It happened in the 11th hour
The 11th hour of the 11th day, of the 11th month, of 1918 was when the First World War ended.
This day became known as Armistice Day. Later, after the end of World War II a veteran by the name of Raymond Weeks organized a day to honor all veterans with parades and festivities.
In 1954, Dwight D. Eisenhower proclaimed Nov. 11 as the national holiday of Veteran’s Day.
Thoughts of Veteran’s Day observances bring to mind images of the aging faces of those who served in WWII Korea, and Vietnam, and very few others.
These images bring to mind a question, where are the younger veterans?
Those who have served in the recent past in places like Afghanistan, Iraq, Iran, and elsewhere; why aren’t they in attendance at the celebrations for Veterans’ Day?
There are veterans in attendance at local colleges, universities, and trade schools. There are veterans at work in various jobs throughout the country.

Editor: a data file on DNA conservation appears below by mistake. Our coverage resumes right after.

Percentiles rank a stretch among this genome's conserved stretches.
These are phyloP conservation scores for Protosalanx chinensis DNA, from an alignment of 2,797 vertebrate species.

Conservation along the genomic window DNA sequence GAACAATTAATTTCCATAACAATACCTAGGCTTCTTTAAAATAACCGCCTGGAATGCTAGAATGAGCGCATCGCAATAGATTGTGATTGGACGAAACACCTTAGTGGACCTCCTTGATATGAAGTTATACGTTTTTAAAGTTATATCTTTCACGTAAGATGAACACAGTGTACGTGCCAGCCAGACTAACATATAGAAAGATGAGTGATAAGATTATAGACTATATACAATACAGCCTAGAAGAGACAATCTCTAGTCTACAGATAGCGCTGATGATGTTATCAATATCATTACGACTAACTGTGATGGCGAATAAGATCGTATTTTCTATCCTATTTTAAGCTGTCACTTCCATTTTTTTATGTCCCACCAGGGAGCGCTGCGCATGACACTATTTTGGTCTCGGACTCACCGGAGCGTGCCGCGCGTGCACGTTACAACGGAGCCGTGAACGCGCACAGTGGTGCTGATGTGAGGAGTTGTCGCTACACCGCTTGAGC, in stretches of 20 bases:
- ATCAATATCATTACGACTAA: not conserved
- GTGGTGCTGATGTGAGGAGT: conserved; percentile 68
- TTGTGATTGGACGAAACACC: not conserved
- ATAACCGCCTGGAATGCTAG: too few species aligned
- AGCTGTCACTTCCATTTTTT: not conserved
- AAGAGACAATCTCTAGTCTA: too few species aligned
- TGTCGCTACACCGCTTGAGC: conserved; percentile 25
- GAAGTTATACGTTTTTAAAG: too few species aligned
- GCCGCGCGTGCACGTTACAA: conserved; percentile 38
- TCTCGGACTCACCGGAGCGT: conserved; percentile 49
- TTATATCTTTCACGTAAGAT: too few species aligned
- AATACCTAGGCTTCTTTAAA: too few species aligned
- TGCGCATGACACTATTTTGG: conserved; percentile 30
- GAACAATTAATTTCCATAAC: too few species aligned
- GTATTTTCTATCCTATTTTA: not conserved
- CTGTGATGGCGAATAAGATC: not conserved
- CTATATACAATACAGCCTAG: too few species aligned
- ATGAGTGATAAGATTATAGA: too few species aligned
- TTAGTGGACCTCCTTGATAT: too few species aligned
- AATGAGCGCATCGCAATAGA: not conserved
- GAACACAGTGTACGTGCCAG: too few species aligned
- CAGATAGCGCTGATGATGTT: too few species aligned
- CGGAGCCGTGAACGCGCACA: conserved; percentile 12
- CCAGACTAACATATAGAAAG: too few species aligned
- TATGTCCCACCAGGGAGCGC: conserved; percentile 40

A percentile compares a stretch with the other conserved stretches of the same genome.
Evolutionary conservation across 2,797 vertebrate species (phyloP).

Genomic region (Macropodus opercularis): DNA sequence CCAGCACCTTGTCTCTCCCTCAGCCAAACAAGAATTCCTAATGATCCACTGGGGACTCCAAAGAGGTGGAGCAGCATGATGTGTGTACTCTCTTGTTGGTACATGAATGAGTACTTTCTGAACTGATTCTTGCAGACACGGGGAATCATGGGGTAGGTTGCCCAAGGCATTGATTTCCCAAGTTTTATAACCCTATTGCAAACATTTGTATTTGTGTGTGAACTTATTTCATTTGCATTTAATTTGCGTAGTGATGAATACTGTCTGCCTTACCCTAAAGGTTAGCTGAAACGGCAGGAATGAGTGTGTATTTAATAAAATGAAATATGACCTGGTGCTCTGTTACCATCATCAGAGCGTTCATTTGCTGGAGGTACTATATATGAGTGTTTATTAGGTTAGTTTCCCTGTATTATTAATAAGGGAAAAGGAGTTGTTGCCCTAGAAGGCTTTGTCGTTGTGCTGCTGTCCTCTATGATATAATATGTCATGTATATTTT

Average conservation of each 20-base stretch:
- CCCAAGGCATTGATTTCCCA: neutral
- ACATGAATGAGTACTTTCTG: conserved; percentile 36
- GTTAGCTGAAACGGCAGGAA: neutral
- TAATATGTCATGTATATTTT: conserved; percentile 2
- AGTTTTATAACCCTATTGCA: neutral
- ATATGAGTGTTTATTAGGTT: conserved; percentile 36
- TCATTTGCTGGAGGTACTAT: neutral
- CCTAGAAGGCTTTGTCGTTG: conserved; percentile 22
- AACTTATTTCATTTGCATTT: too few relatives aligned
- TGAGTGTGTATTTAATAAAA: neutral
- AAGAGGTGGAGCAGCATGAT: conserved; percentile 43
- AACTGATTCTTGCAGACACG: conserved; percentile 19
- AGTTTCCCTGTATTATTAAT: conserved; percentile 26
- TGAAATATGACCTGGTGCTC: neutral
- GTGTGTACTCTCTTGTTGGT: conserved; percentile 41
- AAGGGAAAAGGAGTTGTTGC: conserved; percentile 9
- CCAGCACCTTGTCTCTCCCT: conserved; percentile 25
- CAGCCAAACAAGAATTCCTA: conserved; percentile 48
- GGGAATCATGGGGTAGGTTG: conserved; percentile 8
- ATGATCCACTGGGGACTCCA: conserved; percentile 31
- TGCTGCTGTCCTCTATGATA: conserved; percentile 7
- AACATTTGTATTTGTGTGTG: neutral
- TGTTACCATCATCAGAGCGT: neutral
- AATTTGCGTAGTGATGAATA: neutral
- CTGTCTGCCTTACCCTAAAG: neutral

Many have returned to comfortable lives of health and prosperity, and they are happy to blend humbly and quietly, into the fabric of their respective communities.
Others however, have not fared so well.
For these veterans the homeless, the disabled, those facing high unemployment, and underemployment, it may once again be the 11th hour.
“Over the years since its’ inception, Veterans Day has become more about having a three day weekend, and less about honoring those who have served,” lamented a young veteran attending a biology class here at SC4. “You want to know where the younger veterans are during those Veteran’s Day ceremonies? They’re working part-time at Wal-Mart and can’t take time off, or they’re at physical therapy trying to recover from injuries that they received while serving!”
Every day is the time for us to recognize veteran’s for their service. Every day, is when veterans should be honored.
They may not wish to come forward at ceremonies and services. They may not want to remember the things that they have seen and lived through in service to our country.
But it is our duty to ensure that medical care, training, and support services are there for our veterans, no matter the war in which they have served.